Assorted George documents
Writer: James Graham, the "Earth Doctor"
Date: 5th October 1793
For Mrs Wright
Even if you are so fortunate as to receive a tolerable Cure of the complaint of your face from the use of
Gowland's Lotion, the moderate, gentle, & judicious of some of the following things may not only render it more complete,
but also, by keeping under or rooting out any humour latent in your blood which may be the cause of the eruption &c. in your face,
—render the cure more permanent, and benefit your general health.
Mix a quarter of an ounce of best Rhubarb powder, half an ounce of Salt Nitre powder,
and a dram of the Salt of Amber, with half a pound of Cream of Tartar;— and put two, three, or four teaspoonfuls of this
powder into half a pint of hot skimmed milk, stir them well and strain it, and drink all this whey clear & warm, early every
morning, for a week or two, and do not breakfast those mornings;—and then leave off that whey for some months,—and
now & then, as you find good, or judge necessary, take from one to two or three teaspoonfuls of the following powder in treacle
or honey, as you please, at night or in a morning. Drink slowly a pint of cold soft water, or cold gruel after it:
Athiops Mineral, flowers of
Sulphur, sena powder & Jalap powder, each a quarter
of an ounce, mixed.
Instead of either of the above opening medicines, both of which may be omitted
sometimes for three or four months together,—you may every week, for a few successive weeks, take the following paper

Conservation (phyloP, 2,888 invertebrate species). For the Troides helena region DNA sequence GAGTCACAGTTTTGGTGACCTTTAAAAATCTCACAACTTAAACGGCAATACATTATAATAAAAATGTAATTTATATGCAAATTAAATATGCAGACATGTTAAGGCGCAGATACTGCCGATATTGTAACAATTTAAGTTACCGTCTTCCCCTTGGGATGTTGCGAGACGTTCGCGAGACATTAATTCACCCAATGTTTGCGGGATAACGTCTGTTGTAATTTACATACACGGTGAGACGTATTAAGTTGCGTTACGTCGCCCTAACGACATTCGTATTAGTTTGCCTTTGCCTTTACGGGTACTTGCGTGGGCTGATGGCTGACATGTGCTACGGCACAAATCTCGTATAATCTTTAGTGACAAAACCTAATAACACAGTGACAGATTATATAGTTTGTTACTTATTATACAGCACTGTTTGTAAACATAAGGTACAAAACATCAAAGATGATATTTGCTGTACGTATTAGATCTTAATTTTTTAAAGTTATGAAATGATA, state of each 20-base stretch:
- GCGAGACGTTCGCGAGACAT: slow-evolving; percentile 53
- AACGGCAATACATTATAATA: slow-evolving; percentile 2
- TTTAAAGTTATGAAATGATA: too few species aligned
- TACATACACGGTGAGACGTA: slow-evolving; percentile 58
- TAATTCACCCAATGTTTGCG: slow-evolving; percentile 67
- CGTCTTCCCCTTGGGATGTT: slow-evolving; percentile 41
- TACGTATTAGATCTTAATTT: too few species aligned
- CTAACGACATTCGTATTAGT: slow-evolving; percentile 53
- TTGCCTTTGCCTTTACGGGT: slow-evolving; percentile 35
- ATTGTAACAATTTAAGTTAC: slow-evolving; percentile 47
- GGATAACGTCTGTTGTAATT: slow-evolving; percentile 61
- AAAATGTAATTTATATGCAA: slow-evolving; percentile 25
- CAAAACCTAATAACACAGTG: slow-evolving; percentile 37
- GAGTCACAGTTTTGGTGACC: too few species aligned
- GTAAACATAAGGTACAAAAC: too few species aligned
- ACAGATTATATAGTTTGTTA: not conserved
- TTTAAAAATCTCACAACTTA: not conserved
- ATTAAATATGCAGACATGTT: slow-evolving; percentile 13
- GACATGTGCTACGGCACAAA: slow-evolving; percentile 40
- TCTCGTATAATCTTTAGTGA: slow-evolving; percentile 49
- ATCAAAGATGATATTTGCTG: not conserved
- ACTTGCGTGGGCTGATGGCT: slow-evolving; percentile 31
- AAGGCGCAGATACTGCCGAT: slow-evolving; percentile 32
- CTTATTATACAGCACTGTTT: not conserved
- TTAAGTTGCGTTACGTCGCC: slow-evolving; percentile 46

of Juniper Physick. Juniper berries, beat very small, four ounces; —Aniseeds & Sena leaves, beat together [till sma]ll,
each a quarter of an ounce; Cream of Tartar, half an ounce, Jalap powder, half a dram;—all well mixed.
On all the above, pour three pints of boiling water, stir them often, cover them close, and when almost cold, add to them
half a pound of honey, and stir them all well & long together, and then strain the liquor very hard off, pressing out all
you possibly can,—and begin very early in the morning to drink a large teacupful every hour, till it has operated
copiously, then stop, and drink what remains, (if any) next morning.
As long as you live, I advise you to put from a teaspoonful to a tablespoonful of the following mixture into the half pint,
or whole pint, as you find best, of cold soft water, or milk & water, with which you wash your face, every morning, & every
night. Dissolve an ounce of Camphire in half a pint of the very best Spirit of Wine, and an ounce of good honey in half
a pint of best Vinegar, and shake them all well together. Wash with simple cold water daily at noon.
N.B. if the complaint proves very obstinate, you may first make the vinegar extremely strong, by dissolving in it & the
honey, plenty of young green elder bark, broad leaved plantain, & common wormwood, all beat into a paste,—and
then, when well mixed with the vinegar, strained off, and mixed with the camphorated spirit;— and to the whole
mixture, viz. a pint, add a vial of Ward's White Drop, from Mr. Godfrey's, Covent-Garden, Southampton-Street.
You may also take inwardly, daily, (except when you take the opening or purging physick), one or two
teaspoonful of either the first or second camphorated &c. mixture, in a large glass of cold water, with sugar, oatmeal &c.
if you please.
Sometimes you may drink plenty of whole Linseeds infused in cold water, & swallow the seeds. Sometimes you may drink
a basin of strong warm tea made of fresh beat Aniseeds;— but cold soft water will be your best general drink.
Tea, porter, wine, & spirits, daily used, are poisonous to both body & soul. —So, also, are
close rooms, late hours, and much animal food.
The oftener you wash the surface of your body & limbs, with cold water, the better.— Small long & often at